--Check the status
--Make corrections
--Fill out an online renewal form next year
--Electronically sign to speed up the process
To obtain a PIN, eligible students AND parents can visit www.pin.ed.gov (students and parents can each receive their own PINs). Click on "Apply for PIN" near the top of the page. Allow 4 hours for PIN instructions to be sent via e-mail.
Do not reveal your PIN to anyone. The PIN allows anyone to electronically sign federal student aid documents and access your confidential information.

Top 5 Websites for Scholarships

1. Zinch.com

Zinch is a college students one-stop-shop for scholarships that are creative, easy and fun to apply for and win. To apply for scholarships via Zinch, you’ll have to create a username and profile that will help the site find scholarships that are specifically relevant to you! One of Zinch’s most popular awards is the Weekly Three Sentence Essay Scholarship, where applicants must generate a 280-character essay (that’s only two tweets!) while vying for $1,000 of cold, hard cash.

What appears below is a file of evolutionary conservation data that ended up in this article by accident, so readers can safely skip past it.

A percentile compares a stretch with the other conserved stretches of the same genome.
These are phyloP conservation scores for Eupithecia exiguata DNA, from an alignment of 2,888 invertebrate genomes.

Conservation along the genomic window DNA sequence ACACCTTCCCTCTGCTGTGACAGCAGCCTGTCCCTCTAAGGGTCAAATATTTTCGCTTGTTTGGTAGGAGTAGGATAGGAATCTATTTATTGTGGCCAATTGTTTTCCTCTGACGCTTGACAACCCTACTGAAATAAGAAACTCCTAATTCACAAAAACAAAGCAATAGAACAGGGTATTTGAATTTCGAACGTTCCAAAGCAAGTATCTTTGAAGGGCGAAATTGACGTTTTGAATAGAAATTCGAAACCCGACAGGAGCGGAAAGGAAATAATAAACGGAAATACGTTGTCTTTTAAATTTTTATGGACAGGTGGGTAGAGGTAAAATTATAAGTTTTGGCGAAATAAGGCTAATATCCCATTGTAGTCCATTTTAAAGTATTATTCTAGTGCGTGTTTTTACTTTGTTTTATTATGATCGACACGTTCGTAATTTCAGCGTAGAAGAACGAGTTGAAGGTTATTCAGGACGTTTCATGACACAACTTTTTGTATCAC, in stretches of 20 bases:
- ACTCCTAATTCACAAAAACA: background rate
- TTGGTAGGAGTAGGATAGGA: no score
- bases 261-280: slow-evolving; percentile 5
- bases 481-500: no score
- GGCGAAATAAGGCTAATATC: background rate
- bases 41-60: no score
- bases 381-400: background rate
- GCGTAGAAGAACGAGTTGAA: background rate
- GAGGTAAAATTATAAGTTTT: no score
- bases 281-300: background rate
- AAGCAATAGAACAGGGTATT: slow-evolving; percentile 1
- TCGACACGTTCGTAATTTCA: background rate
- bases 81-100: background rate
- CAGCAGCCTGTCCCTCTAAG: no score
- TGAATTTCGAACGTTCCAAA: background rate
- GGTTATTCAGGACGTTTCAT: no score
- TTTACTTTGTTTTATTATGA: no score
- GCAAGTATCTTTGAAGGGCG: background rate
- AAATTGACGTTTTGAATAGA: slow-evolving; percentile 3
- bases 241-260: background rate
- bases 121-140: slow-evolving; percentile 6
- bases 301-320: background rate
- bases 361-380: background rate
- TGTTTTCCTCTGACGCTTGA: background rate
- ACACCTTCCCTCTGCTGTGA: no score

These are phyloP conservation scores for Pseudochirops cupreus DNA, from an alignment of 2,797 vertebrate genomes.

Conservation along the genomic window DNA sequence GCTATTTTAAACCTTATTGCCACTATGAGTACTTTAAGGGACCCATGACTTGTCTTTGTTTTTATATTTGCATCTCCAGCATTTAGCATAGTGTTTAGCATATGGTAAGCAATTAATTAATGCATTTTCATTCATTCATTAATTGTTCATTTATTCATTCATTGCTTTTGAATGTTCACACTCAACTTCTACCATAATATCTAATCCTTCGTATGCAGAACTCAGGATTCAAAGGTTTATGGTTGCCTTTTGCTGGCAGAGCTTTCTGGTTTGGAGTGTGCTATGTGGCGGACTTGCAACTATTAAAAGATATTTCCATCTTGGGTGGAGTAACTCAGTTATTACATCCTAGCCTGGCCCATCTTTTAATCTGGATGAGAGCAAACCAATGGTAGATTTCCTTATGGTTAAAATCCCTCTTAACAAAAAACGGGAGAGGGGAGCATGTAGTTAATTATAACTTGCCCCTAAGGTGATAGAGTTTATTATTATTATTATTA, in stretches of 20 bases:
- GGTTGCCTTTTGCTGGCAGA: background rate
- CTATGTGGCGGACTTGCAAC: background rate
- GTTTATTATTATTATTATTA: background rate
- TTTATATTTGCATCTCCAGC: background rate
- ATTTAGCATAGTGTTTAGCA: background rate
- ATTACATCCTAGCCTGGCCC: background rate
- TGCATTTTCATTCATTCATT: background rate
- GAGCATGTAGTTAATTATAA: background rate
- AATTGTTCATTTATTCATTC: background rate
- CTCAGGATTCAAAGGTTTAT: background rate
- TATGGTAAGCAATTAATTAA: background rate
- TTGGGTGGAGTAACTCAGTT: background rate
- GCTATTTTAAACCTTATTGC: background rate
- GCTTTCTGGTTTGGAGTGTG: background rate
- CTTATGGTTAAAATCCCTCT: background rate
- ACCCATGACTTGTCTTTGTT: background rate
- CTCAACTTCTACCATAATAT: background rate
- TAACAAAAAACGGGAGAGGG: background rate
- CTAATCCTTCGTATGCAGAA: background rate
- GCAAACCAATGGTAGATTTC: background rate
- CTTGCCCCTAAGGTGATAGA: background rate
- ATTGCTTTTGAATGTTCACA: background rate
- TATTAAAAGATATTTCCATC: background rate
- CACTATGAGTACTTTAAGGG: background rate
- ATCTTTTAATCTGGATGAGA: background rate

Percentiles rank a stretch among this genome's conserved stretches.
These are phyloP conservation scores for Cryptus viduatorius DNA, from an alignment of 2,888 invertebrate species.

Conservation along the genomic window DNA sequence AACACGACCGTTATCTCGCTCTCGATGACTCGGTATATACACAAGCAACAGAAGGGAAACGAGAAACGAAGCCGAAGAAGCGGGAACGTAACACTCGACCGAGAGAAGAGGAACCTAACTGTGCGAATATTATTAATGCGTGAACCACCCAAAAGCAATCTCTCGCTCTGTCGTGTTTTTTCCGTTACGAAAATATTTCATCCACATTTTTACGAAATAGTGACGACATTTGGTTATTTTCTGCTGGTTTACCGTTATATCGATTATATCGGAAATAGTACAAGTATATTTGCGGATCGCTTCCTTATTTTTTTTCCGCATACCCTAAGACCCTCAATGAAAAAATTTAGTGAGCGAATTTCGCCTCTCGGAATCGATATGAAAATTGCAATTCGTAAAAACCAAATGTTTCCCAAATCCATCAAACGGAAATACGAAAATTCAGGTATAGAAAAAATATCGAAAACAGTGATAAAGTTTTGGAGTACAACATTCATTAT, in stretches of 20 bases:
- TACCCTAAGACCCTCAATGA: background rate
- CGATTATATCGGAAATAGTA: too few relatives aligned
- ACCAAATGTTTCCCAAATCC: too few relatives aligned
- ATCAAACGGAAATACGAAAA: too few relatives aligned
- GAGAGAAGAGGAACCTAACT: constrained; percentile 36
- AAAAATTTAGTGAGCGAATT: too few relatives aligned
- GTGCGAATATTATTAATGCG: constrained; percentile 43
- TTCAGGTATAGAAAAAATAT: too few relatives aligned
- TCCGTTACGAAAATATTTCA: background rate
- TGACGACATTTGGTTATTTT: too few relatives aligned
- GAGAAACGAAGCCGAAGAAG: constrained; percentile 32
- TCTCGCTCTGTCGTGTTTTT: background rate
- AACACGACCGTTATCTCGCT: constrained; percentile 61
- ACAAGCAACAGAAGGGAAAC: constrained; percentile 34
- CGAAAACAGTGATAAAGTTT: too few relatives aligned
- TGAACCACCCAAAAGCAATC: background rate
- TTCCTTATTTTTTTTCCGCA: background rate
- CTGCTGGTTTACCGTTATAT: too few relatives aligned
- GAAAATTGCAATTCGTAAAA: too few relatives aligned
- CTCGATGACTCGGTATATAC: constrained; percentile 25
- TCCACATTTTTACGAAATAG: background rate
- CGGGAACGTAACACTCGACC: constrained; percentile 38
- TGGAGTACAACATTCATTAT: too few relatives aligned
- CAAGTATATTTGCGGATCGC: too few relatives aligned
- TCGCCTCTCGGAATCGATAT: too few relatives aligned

Visit Zinch.com for more scholarships.

2. Fastweb.com

Fastweb is another terrific, free resource where you’ll find thousands of scholarships at your fingertips. Not only does Fastweb offer a massive database of monetary awards, but it also features helpful career planning services and learning tools for its registered users! One of Fastweb’s most recently featured scholarships is the “Natural Disaster” PSA Video Contest, a $3,000 scholarship offered to creative undergrads with an eye for cinematography and knowledge of the consequences of natural disasters.

Visit Fastweb.com for more scholarships.

3. ScholarshipPoints.com